• Abraham Lincoln was an early Trustee of the College, and U.S. Secretary of State John Hay was a Carthage alum. The two still have a proud place on our campus. Spend some time with them in our Sesquicentennial Plaza. On warm days you’ll find professors leading their classes here.

    • Come to Carthage; hear yourself think — think … think …
      Legend has it that Sesquicentennial Plaza holds a perfect echo. Just stand with both your feet on the “1847,” face Straz, and start talking. “You’re the only one who can hear you, but you’ll be crystal clear,” promises English and theatre alumna Mikaley Osley.

    • Our Great Lake provides Carthage students with some amazing views. Think classes on the beach, lake views from the lab, and sunrises from your dorm room. “I love waking up in the morning with the sun shining off the lake. Nothing compares to the view in the morning,” recalls biology and neuroscience major Ann O’Leary.

    • Carthage awards up to 35 Presidential Scholarships each year, which range from $25,000 up to full tuition. Learn more.

    • For a full decade, NASA has selected Carthage students to conduct research aboard its zero-gravity aircraft. Lately, the stakes have risen. A team of underclassmen is grinding to prepare a tiny but powerful Earth-imaging satellite for launch to the International Space Station. Learn more about the space sciences at Carthage

    • Carthage is the only college or university in the Midwest where every freshman takes a full-year sequence of foundational texts of the Western intellectual tradition. Learn about Intellectual Foundations.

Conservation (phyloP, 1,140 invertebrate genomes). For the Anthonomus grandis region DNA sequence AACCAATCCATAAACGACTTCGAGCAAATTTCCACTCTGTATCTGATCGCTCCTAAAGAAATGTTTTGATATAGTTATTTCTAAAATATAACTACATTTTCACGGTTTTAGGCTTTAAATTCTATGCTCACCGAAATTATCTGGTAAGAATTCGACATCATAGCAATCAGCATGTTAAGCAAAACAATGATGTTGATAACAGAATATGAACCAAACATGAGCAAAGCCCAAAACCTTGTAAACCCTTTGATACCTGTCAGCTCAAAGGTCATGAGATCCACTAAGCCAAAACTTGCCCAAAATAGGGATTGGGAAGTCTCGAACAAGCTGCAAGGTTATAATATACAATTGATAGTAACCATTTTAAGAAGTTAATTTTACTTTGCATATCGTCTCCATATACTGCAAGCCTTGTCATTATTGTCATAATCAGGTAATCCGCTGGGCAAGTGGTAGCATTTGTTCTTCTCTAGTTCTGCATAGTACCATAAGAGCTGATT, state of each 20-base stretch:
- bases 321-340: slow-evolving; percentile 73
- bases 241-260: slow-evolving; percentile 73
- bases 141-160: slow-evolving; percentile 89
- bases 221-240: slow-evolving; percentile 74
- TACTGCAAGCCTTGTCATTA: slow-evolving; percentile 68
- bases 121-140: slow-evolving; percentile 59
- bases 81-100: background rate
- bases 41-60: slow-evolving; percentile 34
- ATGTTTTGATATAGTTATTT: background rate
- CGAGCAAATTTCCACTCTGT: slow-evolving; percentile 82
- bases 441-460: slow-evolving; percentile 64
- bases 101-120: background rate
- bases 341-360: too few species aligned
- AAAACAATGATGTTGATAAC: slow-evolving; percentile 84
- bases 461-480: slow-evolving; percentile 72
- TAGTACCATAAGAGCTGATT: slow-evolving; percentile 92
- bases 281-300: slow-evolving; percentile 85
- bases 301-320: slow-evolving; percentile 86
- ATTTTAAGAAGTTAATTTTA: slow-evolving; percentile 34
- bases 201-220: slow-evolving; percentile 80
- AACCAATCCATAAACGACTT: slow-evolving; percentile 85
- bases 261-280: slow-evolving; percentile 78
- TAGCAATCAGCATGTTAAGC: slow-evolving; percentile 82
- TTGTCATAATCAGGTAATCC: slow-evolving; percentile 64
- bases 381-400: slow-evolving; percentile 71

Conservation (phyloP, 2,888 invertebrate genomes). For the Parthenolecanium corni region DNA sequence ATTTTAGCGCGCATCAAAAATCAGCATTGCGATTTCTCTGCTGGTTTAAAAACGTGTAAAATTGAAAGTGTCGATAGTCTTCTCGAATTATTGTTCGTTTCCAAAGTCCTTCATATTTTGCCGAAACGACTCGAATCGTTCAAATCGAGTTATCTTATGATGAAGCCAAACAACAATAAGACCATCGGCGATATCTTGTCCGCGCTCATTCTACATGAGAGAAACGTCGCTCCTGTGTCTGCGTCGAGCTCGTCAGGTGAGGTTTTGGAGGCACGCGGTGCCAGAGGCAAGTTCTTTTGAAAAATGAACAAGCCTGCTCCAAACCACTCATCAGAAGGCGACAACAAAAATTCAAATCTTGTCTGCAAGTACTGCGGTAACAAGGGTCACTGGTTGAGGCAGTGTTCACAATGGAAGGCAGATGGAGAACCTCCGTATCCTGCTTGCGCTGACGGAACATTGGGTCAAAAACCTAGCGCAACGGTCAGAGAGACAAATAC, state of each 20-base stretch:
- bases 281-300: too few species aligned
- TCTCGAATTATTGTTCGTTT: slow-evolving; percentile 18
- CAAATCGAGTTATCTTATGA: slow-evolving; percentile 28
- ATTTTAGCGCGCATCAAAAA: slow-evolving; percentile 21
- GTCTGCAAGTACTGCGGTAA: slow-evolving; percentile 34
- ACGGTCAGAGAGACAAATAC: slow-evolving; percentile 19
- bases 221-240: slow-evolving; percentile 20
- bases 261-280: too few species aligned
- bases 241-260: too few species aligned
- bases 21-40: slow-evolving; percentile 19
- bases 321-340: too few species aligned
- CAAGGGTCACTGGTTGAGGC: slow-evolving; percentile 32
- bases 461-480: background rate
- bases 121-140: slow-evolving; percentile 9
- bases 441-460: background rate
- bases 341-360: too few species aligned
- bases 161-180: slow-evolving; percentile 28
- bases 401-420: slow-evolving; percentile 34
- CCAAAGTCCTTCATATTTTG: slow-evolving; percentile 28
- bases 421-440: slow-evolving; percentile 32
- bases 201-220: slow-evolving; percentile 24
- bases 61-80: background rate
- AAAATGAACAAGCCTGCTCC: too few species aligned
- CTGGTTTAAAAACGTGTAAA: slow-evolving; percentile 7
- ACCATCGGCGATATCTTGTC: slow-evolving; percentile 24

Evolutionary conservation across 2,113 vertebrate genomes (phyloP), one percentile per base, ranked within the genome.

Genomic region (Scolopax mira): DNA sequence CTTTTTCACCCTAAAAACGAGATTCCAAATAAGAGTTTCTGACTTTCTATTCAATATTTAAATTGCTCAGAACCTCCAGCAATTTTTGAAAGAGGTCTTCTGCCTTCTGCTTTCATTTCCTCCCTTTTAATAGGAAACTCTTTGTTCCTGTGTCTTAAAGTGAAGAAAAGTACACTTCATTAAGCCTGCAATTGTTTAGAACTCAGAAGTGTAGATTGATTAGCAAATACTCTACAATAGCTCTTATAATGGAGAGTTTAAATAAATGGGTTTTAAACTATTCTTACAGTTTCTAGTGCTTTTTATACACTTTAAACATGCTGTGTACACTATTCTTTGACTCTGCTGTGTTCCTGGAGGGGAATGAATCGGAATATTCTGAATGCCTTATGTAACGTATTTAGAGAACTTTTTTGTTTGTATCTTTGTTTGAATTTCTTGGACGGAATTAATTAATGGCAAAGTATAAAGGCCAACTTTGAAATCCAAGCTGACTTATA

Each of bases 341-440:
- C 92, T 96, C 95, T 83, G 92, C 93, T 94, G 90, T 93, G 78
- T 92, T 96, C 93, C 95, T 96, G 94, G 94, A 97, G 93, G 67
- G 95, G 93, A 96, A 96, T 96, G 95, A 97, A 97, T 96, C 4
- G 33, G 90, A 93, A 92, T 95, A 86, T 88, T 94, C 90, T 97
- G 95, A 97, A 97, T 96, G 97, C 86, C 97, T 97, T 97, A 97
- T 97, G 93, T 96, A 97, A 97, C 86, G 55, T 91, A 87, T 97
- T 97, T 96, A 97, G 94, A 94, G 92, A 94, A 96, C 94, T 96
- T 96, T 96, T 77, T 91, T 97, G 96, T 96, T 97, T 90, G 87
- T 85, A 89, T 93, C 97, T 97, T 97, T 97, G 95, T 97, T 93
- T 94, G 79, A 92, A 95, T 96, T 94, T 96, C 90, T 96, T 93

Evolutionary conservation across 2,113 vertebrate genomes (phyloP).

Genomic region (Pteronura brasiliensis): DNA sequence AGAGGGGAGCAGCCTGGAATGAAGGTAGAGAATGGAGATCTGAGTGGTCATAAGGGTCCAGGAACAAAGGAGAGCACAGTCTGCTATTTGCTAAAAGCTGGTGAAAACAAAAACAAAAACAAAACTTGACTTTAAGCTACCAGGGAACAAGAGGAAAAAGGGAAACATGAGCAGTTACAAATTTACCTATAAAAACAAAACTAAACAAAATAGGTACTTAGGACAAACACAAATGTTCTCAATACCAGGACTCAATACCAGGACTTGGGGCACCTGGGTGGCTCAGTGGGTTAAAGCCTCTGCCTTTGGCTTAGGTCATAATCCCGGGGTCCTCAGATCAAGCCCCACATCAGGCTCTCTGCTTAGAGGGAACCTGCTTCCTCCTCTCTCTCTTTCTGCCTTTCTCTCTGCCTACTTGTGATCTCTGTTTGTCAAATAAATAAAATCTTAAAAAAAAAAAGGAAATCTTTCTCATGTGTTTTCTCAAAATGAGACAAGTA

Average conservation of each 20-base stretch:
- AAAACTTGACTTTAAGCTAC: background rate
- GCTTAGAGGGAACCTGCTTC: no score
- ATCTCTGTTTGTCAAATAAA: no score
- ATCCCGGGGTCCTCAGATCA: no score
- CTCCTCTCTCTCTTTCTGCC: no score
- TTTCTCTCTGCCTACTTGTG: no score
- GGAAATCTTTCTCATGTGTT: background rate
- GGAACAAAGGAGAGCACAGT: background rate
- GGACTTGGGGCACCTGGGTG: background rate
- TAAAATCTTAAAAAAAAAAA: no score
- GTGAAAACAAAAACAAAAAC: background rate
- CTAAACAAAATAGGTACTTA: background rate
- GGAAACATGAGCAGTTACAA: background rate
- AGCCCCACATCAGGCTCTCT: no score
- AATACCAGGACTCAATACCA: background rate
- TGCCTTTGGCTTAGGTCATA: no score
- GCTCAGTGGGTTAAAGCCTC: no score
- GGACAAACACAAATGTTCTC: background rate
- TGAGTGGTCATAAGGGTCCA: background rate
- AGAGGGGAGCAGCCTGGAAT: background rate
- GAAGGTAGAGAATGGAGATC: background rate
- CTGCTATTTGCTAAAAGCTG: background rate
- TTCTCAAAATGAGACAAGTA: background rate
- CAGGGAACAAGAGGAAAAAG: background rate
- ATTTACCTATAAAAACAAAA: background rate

• With a student-faculty ratio of 13:1, your professors will know who you are. They will also know who you want to be — and how to get you there. Meet our faculty.

    • There are more than 130 student organizations on campus, from Amnesty International to Fencing to Frisbee, Chem Club to Stand Up Comedy. See how easy it is to get involved.

    • True story: There are more than 27 art galleries, a dozen museums, and nine theatres within 25 miles of Carthage. Some highlights: The nationally recognized Racine Art Museum, the world-renowned Art Institute of Chicago, and the Milwaukee Art Museum. Learn more about our location.

    • What’s better than one professor? Two professors. What’s better than two professors? Two professors from totally different fields teaching a single class. There’s debate. Discussion. Differing perspectives. This is where the magic happens. That’s why every student takes a Carthage Symposium.

    • You can’t hide here — not with only 17 other students in the classroom with you. That’s going to be rough some mornings. But later, when you’re able to argue your point of view thoughtfully, express your opinions succinctly, and meet challenges head-on, without fear … Yep, you’ll thank us.

    • Carthage is ranked in the Top 5 in the country for student participation in short-term study abroad. Every J-Term, hundreds of students travel all over the world on faculty-led study tours. Imagine a month in Sweden, Rome, Cuba, Senegal, India, Japan …